It’s fair to say that there are few things that bring us all together quite like a love of dogs. No matter who you are or what kind of background you have, chances are you love dogs.
After all, dogs have left their paw prints all over the halls of power. Pablo Picasso and Marilyn Monroe were big dog lovers, the court of the Ming Dynasty featured Shih-Tzus as literal lapdogs, and the Queen’s corgis have become sensations in their own right.
If you’re a dog lover, you want to make sure that your dog has the best care and quality of life from their first yapping puppy days to their Golden Years as a faithful old friend. That means making sure that they get the best care possible. Here are a few ways you can ensure that your faithful four-legged friend gets the best care possible as they begin to age.
- Talk to Your Vet
First and foremost, you’re going to want to make sure you have a vet who can help attend to your dog. It is generally advisable that we as human beings see a doctor every year, and the same goes for dogs. That’s especially true when they start getting up there in years. Your veterinarian is one of the few people besides yourself who knows your pet well, so their opinion when it comes to matters such as new nutritional programs and mobility is invaluable.
- Give Them Plenty of Exercises
As paradoxical as it may seem, as our bodies start to give out, it becomes all the more important to work out and push them. The same holds true for older dogs. From both health as well as happiness perspective, it is vital that your dog be able to remain as active as possible.
Take your dog for walks whenever possible, just be aware that they may not be able to walk as far or run as fast as they used to. You can also buy them a few more toys for them to play with and work in some light cardio like the occasional low-impact game of fetch. Teaching new tricks to old dogs is also a great way of making them active, both physically and mentally.
Doing so can help keep your dog in better shape, which in turn can help with mobility issues. If your dog does start to slow down, don’t force them to keep up immediately. Take things slowly, account for their advancing age, and push them gently towards getting the exercise they need. If they pull a muscle, break a bone, or are too stiff to move without difficulty, see your vet as soon as possible.
- Dog Wheelchairs
Speaking of mobility, as your dog gets older, it’s entirely possible they may need a wheelchair. As with human beings, sometimes this is due to injury and infirmity, and sometimes it’s simply due to old age. What’s more, some dog breeds are especially susceptible to hip dysplasia and other injuries as they get older, which makes dog wheelchairs all the more important.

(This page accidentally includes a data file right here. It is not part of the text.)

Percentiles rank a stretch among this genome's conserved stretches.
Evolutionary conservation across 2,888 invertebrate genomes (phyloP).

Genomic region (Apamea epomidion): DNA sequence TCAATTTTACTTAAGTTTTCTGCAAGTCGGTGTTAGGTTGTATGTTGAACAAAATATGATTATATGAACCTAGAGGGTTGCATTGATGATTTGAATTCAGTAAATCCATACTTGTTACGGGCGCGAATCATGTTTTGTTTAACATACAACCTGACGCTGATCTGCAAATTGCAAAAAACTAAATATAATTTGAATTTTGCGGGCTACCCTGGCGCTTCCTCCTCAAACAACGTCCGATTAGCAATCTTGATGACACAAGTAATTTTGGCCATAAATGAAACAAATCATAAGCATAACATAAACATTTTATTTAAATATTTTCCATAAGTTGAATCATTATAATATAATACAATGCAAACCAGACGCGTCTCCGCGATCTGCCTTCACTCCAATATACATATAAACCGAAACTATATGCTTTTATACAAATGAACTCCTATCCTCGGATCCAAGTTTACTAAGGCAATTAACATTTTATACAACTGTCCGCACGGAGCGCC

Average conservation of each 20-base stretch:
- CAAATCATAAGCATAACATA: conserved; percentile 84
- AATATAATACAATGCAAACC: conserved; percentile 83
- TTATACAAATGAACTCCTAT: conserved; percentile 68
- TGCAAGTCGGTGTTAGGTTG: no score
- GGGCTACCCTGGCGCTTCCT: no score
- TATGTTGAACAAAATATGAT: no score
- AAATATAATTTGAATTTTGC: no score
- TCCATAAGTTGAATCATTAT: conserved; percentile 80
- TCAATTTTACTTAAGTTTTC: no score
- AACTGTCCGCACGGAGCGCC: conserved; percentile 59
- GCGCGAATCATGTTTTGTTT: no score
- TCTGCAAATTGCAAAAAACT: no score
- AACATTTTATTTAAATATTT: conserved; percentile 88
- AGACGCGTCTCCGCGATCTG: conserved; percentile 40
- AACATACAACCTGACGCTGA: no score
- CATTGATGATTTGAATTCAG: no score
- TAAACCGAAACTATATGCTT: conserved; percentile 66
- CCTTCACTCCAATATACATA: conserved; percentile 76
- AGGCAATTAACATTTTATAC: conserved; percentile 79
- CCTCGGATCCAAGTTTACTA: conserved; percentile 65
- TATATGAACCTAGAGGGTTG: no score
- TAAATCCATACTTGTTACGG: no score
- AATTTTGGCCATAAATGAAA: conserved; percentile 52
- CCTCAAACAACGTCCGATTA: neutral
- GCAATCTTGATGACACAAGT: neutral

These wheelchairs can help your dog get around with ease, affording them a wide range of mobility while allowing them to retain some of their independence as they go about their daily routine. (And yes, that means dogs in wheelchairs are still able to “do their business” without assistance or being removed from the unit.)
Quality veterinary made dog wheelchairs can run in the mid-$300s range and come in different varieties, so in keeping with the first point, you’ll want to confer with your veterinarian and ask them which type of wheelchair is best suited for your dog.
- Take Care of Their Teeth and Gums
You need to make sure that your dog’s oral hygiene is at least on par with where they were as younger dogs. A rotten mouth won’t just lead to bad breath, but it can likewise leave your dog with painful gums, rot their smile to the point that their teeth fall out, and leave them in a lower emotional state.
A great way of taking care of their oral hygiene is to give them sugar-free healthy dog treats. They will help in promoting healthier teeth, stronger gums, as well as fight bad breath and plaque.
- Making Your Home Elderly Dog-Friendly
As people get older, it becomes more important for them to live in places that can accommodate their needs. You don’t see too many 90-year-olds with weak knees living in two-story homes with massive staircases. Likewise, you’ll want to make sure to do everything in your power to make getting around your home easier for your dog. Some tips you can follow here include:
- Making doggie doors wider and more easily accessible
- Installing a ramp to make it easier for your dogs to get inside or reach elevated areas
- Making sure your dog doesn’t have to face extreme heat or cold
- Placing your dog’s food and water dish on a footstool or similar item to save your dog from having to bend over so far to eat or drink
With these tips, you’ll be able to help ensure your dog lives in dignity and comfort in their twilight years.